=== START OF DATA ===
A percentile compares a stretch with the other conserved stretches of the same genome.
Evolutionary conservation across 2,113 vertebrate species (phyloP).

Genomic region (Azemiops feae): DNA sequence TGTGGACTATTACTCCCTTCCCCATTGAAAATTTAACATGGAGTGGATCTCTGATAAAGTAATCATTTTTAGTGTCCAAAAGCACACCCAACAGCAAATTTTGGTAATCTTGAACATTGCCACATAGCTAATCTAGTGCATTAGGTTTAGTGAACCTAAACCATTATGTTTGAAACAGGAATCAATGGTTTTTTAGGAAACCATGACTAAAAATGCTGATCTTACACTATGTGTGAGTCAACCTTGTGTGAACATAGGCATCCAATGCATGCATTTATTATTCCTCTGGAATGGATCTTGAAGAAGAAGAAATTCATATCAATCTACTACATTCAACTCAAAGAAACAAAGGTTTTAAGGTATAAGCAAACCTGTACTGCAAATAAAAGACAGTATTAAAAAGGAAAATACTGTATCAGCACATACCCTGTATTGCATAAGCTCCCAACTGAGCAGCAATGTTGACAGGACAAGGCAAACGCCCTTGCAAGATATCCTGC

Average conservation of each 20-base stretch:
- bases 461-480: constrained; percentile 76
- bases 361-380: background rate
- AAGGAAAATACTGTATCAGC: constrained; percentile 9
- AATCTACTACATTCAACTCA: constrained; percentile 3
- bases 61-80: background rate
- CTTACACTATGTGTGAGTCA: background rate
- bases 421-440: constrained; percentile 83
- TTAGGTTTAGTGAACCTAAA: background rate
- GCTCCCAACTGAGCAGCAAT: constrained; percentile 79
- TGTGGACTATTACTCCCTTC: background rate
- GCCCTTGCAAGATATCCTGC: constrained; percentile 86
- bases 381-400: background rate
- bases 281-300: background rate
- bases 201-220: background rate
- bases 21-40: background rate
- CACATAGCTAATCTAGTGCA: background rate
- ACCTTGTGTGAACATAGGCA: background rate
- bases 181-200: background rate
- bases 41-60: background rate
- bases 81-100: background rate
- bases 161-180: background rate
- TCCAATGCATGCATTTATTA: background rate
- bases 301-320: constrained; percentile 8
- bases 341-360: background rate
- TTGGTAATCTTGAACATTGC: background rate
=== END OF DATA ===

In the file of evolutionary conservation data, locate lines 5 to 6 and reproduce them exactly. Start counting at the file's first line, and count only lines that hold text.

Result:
- bases 461-480: constrained; percentile 76
- bases 361-380: background rate